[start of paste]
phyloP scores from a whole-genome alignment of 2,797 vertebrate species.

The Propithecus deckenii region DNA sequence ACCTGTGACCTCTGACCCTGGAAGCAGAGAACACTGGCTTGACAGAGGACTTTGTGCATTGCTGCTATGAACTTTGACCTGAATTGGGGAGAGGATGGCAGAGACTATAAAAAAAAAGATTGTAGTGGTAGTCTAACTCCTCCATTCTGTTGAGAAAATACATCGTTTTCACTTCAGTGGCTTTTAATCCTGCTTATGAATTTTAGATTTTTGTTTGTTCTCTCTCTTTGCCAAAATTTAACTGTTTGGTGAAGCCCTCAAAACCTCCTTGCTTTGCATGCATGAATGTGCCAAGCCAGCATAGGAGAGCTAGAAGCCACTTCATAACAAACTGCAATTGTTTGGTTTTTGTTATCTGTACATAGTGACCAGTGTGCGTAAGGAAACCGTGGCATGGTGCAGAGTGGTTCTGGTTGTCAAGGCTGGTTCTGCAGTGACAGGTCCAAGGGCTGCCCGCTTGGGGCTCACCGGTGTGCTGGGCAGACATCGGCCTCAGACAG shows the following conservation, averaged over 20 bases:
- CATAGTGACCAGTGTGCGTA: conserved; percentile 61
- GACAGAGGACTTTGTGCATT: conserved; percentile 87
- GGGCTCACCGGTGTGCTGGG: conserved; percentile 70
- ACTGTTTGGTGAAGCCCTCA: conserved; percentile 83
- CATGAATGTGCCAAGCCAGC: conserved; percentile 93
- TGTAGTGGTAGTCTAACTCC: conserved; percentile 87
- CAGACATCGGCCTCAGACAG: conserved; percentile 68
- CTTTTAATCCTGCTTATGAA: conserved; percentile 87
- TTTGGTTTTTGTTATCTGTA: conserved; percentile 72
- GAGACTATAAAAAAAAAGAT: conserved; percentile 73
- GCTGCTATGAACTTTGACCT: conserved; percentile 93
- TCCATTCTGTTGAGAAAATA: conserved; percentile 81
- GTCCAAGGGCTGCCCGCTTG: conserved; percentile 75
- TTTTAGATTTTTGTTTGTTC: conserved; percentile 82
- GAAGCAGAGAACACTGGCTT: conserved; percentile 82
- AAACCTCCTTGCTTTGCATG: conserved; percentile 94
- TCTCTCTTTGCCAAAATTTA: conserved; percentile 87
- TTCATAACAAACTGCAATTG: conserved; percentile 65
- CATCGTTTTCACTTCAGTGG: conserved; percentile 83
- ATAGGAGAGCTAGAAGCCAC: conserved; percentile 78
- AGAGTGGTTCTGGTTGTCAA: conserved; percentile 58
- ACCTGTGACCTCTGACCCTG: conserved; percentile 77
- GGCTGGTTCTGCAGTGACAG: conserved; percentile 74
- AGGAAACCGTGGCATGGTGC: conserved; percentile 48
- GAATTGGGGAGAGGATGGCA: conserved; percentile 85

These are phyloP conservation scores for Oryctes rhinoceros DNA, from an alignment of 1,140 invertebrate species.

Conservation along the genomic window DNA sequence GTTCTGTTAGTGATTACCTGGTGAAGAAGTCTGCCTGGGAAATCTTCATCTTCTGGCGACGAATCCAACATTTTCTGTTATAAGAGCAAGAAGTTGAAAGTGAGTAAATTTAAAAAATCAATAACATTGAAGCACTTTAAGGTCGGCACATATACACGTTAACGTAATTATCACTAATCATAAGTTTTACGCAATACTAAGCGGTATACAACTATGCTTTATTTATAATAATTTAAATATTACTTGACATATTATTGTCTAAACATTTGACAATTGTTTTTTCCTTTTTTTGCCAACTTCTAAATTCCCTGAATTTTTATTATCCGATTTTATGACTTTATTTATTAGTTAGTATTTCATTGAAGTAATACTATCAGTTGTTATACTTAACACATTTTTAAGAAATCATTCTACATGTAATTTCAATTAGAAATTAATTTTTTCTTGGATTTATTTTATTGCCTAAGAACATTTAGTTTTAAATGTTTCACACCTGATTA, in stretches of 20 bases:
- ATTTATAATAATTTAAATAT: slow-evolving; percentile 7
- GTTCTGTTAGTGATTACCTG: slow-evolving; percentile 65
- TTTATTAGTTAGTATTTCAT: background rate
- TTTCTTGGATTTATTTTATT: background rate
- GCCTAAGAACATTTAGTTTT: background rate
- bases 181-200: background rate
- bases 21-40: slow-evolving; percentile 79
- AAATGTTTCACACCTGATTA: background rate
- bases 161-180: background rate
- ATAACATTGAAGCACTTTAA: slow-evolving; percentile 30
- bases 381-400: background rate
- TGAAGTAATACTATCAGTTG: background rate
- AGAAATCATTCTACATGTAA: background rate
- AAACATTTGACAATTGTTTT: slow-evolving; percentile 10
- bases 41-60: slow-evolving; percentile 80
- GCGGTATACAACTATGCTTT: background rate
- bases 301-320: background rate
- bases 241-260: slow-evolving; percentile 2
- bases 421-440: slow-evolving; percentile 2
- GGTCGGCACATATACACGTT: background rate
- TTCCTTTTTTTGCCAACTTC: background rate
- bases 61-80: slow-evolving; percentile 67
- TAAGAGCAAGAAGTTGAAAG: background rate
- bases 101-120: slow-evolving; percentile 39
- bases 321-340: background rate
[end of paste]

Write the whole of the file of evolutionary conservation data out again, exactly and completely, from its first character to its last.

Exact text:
phyloP scores from a whole-genome alignment of 2,797 vertebrate species.

The Propithecus deckenii region DNA sequence ACCTGTGACCTCTGACCCTGGAAGCAGAGAACACTGGCTTGACAGAGGACTTTGTGCATTGCTGCTATGAACTTTGACCTGAATTGGGGAGAGGATGGCAGAGACTATAAAAAAAAAGATTGTAGTGGTAGTCTAACTCCTCCATTCTGTTGAGAAAATACATCGTTTTCACTTCAGTGGCTTTTAATCCTGCTTATGAATTTTAGATTTTTGTTTGTTCTCTCTCTTTGCCAAAATTTAACTGTTTGGTGAAGCCCTCAAAACCTCCTTGCTTTGCATGCATGAATGTGCCAAGCCAGCATAGGAGAGCTAGAAGCCACTTCATAACAAACTGCAATTGTTTGGTTTTTGTTATCTGTACATAGTGACCAGTGTGCGTAAGGAAACCGTGGCATGGTGCAGAGTGGTTCTGGTTGTCAAGGCTGGTTCTGCAGTGACAGGTCCAAGGGCTGCCCGCTTGGGGCTCACCGGTGTGCTGGGCAGACATCGGCCTCAGACAG shows the following conservation, averaged over 20 bases:
- CATAGTGACCAGTGTGCGTA: conserved; percentile 61
- GACAGAGGACTTTGTGCATT: conserved; percentile 87
- GGGCTCACCGGTGTGCTGGG: conserved; percentile 70
- ACTGTTTGGTGAAGCCCTCA: conserved; percentile 83
- CATGAATGTGCCAAGCCAGC: conserved; percentile 93
- TGTAGTGGTAGTCTAACTCC: conserved; percentile 87
- CAGACATCGGCCTCAGACAG: conserved; percentile 68
- CTTTTAATCCTGCTTATGAA: conserved; percentile 87
- TTTGGTTTTTGTTATCTGTA: conserved; percentile 72
- GAGACTATAAAAAAAAAGAT: conserved; percentile 73
- GCTGCTATGAACTTTGACCT: conserved; percentile 93
- TCCATTCTGTTGAGAAAATA: conserved; percentile 81
- GTCCAAGGGCTGCCCGCTTG: conserved; percentile 75
- TTTTAGATTTTTGTTTGTTC: conserved; percentile 82
- GAAGCAGAGAACACTGGCTT: conserved; percentile 82
- AAACCTCCTTGCTTTGCATG: conserved; percentile 94
- TCTCTCTTTGCCAAAATTTA: conserved; percentile 87
- TTCATAACAAACTGCAATTG: conserved; percentile 65
- CATCGTTTTCACTTCAGTGG: conserved; percentile 83
- ATAGGAGAGCTAGAAGCCAC: conserved; percentile 78
- AGAGTGGTTCTGGTTGTCAA: conserved; percentile 58
- ACCTGTGACCTCTGACCCTG: conserved; percentile 77
- GGCTGGTTCTGCAGTGACAG: conserved; percentile 74
- AGGAAACCGTGGCATGGTGC: conserved; percentile 48
- GAATTGGGGAGAGGATGGCA: conserved; percentile 85

These are phyloP conservation scores for Oryctes rhinoceros DNA, from an alignment of 1,140 invertebrate species.

Conservation along the genomic window DNA sequence GTTCTGTTAGTGATTACCTGGTGAAGAAGTCTGCCTGGGAAATCTTCATCTTCTGGCGACGAATCCAACATTTTCTGTTATAAGAGCAAGAAGTTGAAAGTGAGTAAATTTAAAAAATCAATAACATTGAAGCACTTTAAGGTCGGCACATATACACGTTAACGTAATTATCACTAATCATAAGTTTTACGCAATACTAAGCGGTATACAACTATGCTTTATTTATAATAATTTAAATATTACTTGACATATTATTGTCTAAACATTTGACAATTGTTTTTTCCTTTTTTTGCCAACTTCTAAATTCCCTGAATTTTTATTATCCGATTTTATGACTTTATTTATTAGTTAGTATTTCATTGAAGTAATACTATCAGTTGTTATACTTAACACATTTTTAAGAAATCATTCTACATGTAATTTCAATTAGAAATTAATTTTTTCTTGGATTTATTTTATTGCCTAAGAACATTTAGTTTTAAATGTTTCACACCTGATTA, in stretches of 20 bases:
- ATTTATAATAATTTAAATAT: slow-evolving; percentile 7
- GTTCTGTTAGTGATTACCTG: slow-evolving; percentile 65
- TTTATTAGTTAGTATTTCAT: background rate
- TTTCTTGGATTTATTTTATT: background rate
- GCCTAAGAACATTTAGTTTT: background rate
- bases 181-200: background rate
- bases 21-40: slow-evolving; percentile 79
- AAATGTTTCACACCTGATTA: background rate
- bases 161-180: background rate
- ATAACATTGAAGCACTTTAA: slow-evolving; percentile 30
- bases 381-400: background rate
- TGAAGTAATACTATCAGTTG: background rate
- AGAAATCATTCTACATGTAA: background rate
- AAACATTTGACAATTGTTTT: slow-evolving; percentile 10
- bases 41-60: slow-evolving; percentile 80
- GCGGTATACAACTATGCTTT: background rate
- bases 301-320: background rate
- bases 241-260: slow-evolving; percentile 2
- bases 421-440: slow-evolving; percentile 2
- GGTCGGCACATATACACGTT: background rate
- TTCCTTTTTTTGCCAACTTC: background rate
- bases 61-80: slow-evolving; percentile 67
- TAAGAGCAAGAAGTTGAAAG: background rate
- bases 101-120: slow-evolving; percentile 39
- bases 321-340: background rate